Sally White: What’s the hurry, City Council?

By Signal Contributor

Last update: Wednesday, April 5th, 2017

Water is the new oil.

What comes to mind when you hear those words? Do they cause you to think about what they are implying?

The sentence should cause each of us to ponder deeply. For over a century it has been control of oil that has made a few men very rich; now it is the control of water that is more and more becoming the indicator of great wealth.

He who controls water controls life. As the climate continues to warm, this will become more and more in evidence.

After attending the recent Santa Clarita City Council meeting, as well as many other meetings of our local water boards dealing with the proposed water district merger in the Santa Clarita Valley, I am certain that there is much to be lost if all of us living in this valley do not find out the history of our water supply and get involved in what is happening to it.

What is at stake? Our water! All around the world large corporations are buying up the water rights in countries where money speaks louder that human voices.

This is in order to bottle and sell for profit the precious water that is a human right and should be treated as part of the common interests, belonging to all.

Here in our community no one is planning to bottle our local water and sell it back to us – at least not now. However, late last month our City Council decided, in a vote of 4-1 with Marsha McLean dissenting, to send a letter of support for legislator Scott Wilk’s Senate Bill 634 in favor of a merger of the Newhall County Water District and the Castaic Lake Water Agency, even though the bill is flawed as presented.

They did not “sign off” on the bill, but they did signal that they are in favor of continuing work on this legislation.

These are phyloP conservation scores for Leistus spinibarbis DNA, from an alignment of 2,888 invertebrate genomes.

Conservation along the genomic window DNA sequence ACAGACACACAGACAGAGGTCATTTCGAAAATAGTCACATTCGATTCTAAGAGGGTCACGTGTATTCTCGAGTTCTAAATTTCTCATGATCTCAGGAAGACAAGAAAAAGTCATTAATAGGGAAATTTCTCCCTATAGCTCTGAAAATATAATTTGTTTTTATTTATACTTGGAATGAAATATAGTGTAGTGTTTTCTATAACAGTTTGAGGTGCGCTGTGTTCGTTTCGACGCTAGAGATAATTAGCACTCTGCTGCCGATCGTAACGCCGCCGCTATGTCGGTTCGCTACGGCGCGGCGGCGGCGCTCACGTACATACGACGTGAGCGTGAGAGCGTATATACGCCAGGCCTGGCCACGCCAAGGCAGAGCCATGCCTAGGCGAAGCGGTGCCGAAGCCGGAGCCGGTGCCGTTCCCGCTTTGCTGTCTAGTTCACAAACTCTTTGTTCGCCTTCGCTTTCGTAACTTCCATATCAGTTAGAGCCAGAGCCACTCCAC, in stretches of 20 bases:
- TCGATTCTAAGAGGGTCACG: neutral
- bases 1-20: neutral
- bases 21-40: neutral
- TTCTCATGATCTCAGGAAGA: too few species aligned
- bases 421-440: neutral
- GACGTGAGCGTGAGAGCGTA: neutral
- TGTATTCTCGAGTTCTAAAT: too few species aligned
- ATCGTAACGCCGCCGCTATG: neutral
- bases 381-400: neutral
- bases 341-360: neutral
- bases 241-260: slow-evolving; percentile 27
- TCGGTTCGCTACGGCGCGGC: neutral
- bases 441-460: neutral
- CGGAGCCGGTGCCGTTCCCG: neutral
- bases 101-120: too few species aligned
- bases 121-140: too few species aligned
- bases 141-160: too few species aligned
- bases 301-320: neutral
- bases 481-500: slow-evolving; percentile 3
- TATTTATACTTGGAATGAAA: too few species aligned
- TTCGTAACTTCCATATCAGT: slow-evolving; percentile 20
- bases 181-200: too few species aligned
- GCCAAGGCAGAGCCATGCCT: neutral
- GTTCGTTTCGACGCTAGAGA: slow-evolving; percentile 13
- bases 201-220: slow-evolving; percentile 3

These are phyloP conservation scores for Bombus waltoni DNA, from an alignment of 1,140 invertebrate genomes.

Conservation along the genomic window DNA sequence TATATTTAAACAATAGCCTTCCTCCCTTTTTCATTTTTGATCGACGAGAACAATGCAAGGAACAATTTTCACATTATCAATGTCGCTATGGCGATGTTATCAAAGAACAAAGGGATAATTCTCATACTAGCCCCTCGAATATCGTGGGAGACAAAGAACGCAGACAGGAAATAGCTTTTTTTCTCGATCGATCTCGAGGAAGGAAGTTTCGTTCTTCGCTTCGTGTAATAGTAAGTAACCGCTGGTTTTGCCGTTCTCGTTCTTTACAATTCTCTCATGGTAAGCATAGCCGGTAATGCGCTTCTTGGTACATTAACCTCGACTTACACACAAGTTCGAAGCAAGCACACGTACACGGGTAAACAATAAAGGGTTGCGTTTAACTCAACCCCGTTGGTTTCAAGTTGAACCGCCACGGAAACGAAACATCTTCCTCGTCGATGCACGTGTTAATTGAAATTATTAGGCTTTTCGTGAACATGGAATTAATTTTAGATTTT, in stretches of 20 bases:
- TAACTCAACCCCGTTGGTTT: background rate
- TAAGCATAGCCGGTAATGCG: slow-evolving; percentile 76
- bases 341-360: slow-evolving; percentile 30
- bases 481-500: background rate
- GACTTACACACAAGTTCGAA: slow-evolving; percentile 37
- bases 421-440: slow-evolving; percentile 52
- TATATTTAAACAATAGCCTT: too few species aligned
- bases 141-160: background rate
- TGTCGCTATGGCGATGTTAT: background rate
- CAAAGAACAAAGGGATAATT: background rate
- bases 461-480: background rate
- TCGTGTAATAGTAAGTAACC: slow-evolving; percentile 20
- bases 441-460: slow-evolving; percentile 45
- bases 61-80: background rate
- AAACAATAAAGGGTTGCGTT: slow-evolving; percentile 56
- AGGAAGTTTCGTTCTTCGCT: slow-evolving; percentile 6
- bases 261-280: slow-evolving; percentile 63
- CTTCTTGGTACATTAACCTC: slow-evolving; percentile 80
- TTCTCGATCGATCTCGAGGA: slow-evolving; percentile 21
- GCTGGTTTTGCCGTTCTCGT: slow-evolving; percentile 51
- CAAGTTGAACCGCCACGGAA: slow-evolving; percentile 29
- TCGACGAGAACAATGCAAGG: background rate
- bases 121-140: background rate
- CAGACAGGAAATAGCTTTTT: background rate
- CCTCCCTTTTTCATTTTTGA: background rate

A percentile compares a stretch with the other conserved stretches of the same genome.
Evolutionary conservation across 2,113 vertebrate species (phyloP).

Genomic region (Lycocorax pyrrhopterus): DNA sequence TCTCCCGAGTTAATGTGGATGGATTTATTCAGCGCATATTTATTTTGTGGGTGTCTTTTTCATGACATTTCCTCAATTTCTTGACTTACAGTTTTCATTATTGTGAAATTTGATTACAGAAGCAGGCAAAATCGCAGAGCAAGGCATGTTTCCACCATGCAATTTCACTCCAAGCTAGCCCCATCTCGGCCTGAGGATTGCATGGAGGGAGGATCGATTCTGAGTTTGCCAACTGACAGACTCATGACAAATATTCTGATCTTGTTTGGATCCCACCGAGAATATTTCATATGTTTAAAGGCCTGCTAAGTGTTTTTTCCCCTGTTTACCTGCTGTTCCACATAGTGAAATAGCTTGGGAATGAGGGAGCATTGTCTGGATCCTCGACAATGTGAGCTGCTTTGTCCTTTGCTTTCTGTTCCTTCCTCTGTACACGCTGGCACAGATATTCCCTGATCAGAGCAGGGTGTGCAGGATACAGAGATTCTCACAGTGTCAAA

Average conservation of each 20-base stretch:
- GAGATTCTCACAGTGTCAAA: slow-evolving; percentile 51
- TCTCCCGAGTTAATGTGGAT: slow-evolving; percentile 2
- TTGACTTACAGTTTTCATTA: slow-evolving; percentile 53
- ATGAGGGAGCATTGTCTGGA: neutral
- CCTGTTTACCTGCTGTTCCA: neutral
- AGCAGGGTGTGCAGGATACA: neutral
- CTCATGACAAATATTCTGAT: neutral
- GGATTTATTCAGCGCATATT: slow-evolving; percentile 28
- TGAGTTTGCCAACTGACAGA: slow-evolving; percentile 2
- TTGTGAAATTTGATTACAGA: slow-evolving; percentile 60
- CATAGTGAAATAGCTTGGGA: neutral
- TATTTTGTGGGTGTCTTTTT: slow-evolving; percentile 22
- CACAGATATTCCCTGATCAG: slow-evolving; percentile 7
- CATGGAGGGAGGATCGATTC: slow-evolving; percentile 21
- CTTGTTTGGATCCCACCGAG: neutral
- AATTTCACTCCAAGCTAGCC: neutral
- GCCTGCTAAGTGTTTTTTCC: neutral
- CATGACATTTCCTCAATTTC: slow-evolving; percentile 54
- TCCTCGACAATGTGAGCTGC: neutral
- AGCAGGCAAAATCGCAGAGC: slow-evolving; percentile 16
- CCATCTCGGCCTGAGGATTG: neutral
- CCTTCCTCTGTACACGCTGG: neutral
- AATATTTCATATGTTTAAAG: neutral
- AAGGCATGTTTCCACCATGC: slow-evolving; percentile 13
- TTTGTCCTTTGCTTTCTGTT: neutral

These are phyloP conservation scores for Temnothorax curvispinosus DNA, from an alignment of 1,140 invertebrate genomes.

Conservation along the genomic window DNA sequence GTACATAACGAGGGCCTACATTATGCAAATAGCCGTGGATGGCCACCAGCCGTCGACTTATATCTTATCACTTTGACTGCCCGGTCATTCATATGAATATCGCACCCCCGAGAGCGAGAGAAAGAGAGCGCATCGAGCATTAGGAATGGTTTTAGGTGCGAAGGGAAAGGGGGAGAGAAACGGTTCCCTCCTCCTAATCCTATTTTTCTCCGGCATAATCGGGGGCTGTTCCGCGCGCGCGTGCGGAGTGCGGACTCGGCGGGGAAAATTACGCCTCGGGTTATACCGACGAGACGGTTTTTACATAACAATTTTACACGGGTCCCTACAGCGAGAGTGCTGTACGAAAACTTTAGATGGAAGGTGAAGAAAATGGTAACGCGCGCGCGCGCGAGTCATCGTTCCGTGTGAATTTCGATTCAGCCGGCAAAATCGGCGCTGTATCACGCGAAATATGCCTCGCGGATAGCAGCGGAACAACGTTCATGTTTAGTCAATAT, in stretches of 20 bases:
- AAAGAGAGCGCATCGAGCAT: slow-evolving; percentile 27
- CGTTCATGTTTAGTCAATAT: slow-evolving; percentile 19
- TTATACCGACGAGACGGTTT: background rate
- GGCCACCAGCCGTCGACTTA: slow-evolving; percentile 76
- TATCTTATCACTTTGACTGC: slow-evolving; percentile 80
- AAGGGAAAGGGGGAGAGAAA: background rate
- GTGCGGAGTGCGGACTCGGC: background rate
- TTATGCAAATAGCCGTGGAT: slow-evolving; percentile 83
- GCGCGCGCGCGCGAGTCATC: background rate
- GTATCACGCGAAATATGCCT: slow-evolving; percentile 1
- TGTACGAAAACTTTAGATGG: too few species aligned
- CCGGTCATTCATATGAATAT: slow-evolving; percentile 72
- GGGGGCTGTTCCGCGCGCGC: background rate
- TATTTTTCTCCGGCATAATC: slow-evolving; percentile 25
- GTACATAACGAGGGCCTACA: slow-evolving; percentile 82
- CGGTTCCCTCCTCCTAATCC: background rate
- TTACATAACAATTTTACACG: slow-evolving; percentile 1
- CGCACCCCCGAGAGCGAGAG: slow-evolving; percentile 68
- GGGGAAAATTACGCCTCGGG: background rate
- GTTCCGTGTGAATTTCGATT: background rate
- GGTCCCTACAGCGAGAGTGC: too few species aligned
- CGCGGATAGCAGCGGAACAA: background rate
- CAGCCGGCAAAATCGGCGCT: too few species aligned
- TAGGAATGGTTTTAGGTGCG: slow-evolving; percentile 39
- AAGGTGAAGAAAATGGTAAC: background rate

If I were considering such an important decision – say buying a very expensive piece of property – I would not send a “letter of support or approval” until every “i” was dotted and every “t” crossed.

There was such a feeling of the “good ol’ boys” (and girls) network prevailing that night; I was terribly disappointed.

Marsha McLean, I was, indeed, quite proud of you for looking more carefully at what was being proposed and making quite valid comments.

To all the other council members I would like to say: What is the big hurry? Why can’t we wait until all the bugs are eliminated from a bill before sending a letter of approval?

We who live in “Awesometown” sometimes become smug and complacent. So we trust that the decisions being made by our council members are in the interest of all of us, the citizens who have elected the council.

I am extremely dubious of this water merger/reorganization/takeover. Among other things, the idea of lowering rates seems improbable, and there is the issue of Water District 36, which is not addressed in the current agreement.

I urge you to study, learn and carefully think this one through.

Sally White is a Santa Clarita Valley resident.

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Sally White: What’s the hurry, City Council?

Water is the new oil.